US20120243785A1 (en) * 2011-03-22 2012-09-27 Konica Minolta Laboratory U.S.A., Inc. Method of detection document alteration by comparing characters using shape features of characters
US8331670B2 (en) * 2011-03-22 2012-12-11 Konica Minolta Laboratory U.S.A., Inc. Method of detection document alteration by comparing characters using shape features of characters
US9355330B2 (en) 2011-04-12 2016-05-31 National University Of Singapore In-video product annotation with web information mining
GB2506028B (en) * 2011-04-12 2018-11-28 Nat Univ Singapore In-video product annotation with web information mining
GB2506028A (en) * 2011-04-12 2014-03-19 Univ Singapore In-video product annotation with web information mining
WO2012141655A1 (en) * 2011-04-12 2012-10-18 National University Of Singapore In-video product annotation with web information mining
CN104969145A (en) * 2012-12-14 2015-10-07 微软技术许可有限责任公司 Target and press natural user input
US9892761B2 (en) * 2013-02-22 2018-02-13 Fuji Xerox Co., Ltd. Systems and methods for creating and using navigable spatial overviews for video
US20140245151A1 (en) * 2013-02-22 2014-08-28 Fuji Xerox Co., Ltd. Systems and methods for creating and using navigable spatial overviews for video
US9467644B2 (en) * 2013-03-29 2016-10-11 Rakuten, Inc. Video processing system, video processing method, and program
US20160057381A1 (en) * 2013-03-29 2016-02-25 Rakuten, Inc. Video processing system, video processing method, and program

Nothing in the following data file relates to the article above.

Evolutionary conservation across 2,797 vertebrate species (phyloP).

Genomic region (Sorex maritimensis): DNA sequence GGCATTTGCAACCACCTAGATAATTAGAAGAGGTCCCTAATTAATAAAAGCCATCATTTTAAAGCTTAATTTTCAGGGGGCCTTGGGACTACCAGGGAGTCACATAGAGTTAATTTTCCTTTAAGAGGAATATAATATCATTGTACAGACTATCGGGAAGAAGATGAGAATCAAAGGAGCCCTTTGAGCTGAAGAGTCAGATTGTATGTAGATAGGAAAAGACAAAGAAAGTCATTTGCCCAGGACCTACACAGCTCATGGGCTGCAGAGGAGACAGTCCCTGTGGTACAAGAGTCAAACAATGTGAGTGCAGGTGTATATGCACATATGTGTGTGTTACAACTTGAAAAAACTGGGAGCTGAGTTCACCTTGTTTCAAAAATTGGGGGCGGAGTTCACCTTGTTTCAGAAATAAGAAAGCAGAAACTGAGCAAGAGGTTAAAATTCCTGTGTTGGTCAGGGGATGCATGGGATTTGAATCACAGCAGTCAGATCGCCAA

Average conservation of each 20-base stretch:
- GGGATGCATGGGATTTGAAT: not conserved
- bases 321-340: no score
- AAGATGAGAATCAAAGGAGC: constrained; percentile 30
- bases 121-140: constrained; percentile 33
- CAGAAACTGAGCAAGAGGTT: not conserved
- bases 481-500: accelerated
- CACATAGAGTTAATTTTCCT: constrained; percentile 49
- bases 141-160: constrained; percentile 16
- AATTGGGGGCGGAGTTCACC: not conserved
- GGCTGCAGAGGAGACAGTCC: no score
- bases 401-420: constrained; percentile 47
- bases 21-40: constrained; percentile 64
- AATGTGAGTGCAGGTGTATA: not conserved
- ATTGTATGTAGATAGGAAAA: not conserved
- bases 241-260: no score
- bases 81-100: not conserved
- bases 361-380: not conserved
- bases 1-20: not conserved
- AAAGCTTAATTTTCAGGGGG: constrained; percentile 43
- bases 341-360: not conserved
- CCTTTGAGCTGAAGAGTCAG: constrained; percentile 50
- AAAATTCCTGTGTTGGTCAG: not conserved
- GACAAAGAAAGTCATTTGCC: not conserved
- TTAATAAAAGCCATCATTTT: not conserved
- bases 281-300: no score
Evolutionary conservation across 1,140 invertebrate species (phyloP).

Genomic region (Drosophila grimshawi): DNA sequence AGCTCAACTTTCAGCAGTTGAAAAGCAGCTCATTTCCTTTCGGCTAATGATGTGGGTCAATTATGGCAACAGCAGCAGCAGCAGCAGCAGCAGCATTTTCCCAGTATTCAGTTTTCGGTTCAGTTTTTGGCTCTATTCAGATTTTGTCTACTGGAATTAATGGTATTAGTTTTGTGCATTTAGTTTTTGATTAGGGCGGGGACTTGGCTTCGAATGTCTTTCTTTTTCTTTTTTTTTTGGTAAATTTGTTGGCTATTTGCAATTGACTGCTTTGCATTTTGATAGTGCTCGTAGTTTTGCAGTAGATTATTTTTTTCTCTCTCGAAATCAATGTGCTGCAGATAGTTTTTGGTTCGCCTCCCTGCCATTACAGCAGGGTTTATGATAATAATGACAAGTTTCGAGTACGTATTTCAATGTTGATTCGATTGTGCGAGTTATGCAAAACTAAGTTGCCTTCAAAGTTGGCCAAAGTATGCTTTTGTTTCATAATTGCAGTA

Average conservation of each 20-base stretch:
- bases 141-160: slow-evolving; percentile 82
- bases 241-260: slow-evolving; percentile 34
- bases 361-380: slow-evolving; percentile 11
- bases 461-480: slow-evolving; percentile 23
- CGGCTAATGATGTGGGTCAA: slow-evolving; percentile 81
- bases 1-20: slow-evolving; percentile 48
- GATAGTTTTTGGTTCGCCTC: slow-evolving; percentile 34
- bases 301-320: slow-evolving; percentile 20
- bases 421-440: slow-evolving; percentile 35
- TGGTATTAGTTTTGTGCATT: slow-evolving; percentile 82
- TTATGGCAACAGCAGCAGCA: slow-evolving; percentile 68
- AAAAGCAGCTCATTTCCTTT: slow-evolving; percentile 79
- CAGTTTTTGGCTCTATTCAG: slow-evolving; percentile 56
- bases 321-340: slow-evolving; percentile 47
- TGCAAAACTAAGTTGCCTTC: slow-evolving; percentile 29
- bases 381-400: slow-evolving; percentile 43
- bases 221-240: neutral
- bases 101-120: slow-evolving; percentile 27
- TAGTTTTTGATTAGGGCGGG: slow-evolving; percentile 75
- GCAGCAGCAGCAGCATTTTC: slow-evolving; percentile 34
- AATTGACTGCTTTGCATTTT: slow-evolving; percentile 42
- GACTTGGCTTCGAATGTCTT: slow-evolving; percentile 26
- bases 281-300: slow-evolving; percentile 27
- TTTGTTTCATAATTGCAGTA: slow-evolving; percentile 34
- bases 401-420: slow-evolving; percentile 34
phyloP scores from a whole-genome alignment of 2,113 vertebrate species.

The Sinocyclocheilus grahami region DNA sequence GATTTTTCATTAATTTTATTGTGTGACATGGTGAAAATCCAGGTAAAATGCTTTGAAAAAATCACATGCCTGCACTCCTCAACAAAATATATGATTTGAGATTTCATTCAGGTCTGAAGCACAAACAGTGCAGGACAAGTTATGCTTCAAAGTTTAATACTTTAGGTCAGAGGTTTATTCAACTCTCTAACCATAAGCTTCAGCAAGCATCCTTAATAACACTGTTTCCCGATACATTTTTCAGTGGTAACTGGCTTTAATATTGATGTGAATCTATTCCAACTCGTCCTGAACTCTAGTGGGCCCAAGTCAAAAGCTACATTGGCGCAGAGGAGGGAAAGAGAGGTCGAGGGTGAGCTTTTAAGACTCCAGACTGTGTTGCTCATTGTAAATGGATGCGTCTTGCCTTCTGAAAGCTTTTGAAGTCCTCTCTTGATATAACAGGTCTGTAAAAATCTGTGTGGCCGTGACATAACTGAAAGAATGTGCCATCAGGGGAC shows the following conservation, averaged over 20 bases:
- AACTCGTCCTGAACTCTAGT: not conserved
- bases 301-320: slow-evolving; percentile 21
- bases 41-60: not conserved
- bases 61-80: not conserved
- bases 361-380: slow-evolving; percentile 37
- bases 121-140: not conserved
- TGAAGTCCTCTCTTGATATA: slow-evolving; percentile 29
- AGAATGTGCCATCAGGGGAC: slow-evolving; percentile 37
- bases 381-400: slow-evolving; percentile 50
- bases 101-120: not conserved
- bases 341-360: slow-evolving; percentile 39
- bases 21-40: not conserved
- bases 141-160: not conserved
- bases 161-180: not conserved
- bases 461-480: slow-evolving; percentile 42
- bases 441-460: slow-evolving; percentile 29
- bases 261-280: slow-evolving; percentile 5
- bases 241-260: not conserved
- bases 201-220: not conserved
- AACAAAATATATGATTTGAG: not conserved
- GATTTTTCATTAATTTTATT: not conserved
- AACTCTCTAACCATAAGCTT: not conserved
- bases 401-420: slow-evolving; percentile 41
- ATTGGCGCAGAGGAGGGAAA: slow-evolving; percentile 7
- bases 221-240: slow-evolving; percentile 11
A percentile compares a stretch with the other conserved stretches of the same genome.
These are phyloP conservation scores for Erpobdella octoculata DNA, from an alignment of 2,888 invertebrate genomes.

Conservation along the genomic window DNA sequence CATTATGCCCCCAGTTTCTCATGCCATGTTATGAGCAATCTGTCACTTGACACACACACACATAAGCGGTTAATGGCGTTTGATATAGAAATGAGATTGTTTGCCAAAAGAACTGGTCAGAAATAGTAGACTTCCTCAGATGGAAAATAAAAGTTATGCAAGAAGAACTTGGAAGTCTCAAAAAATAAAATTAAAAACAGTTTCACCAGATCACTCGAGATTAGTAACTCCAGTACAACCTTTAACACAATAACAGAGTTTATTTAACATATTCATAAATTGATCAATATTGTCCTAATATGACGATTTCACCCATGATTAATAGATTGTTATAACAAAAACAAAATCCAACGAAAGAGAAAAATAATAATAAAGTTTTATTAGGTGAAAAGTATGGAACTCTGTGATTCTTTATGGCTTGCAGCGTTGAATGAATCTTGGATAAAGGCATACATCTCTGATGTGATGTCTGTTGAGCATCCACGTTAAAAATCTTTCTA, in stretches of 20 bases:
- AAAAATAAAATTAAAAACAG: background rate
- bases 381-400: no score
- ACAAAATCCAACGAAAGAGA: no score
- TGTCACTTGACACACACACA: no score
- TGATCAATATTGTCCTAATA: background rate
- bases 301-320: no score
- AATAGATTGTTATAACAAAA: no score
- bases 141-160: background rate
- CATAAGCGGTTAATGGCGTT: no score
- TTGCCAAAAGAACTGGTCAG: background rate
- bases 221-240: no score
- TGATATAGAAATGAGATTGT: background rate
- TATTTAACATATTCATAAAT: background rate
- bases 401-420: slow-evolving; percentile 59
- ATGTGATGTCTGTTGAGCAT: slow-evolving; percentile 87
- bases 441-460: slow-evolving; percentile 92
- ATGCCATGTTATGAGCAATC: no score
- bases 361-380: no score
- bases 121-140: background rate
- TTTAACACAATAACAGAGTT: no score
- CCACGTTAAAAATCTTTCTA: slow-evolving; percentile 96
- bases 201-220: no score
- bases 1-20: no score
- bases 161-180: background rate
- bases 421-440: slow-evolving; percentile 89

US10007848B2 (en) 2015-06-02 2018-06-26 Hewlett-Packard Development Company, L.P. Keyframe annotation
US9741393B2 (en) * 2015-09-08 2017-08-22 Hanwha Techwin Co., Ltd. Method and method for shortening video with event preservation
US20170069348A1 (en) * 2015-09-08 2017-03-09 Hanwha Techwin Co., Ltd. Method and method for shortening video with event preservation

Similar Documents

Publication Publication Date Title
Cohn et al. Feature-point tracking by optical flow discriminates subtle differences in facial expression
Al-Khatib et al. Semantic modeling and knowledge representation in multimedia databases
Smoliar et al. Content based video indexing and retrieval
Li et al. Automatic text detection and tracking in digital video
US7224830B2 (en) Gesture detection from digital video images
US5781179A (en) Multimodal information inputting method and apparatus for embodying the same
US5592607A (en) Interactive method and system for producing address-correlated information using user-specified address zones
Chang et al. Integrated image and speech analysis for content-based video indexing
US6502082B1 (en) Modality fusion for object tracking with training system and method
US6606409B2 (en) Fade-in and fade-out temporal segments
US6741655B1 (en) Algorithms and system for object-oriented content-based video search
Wren et al. Pfinder: Real-time tracking of the human body
US7606444B1 (en) Multimodal access of meeting recordings
US5943435A (en) Body part recognition in radiographic images
Wilson et al. Recognition and interpretation of parametric gesture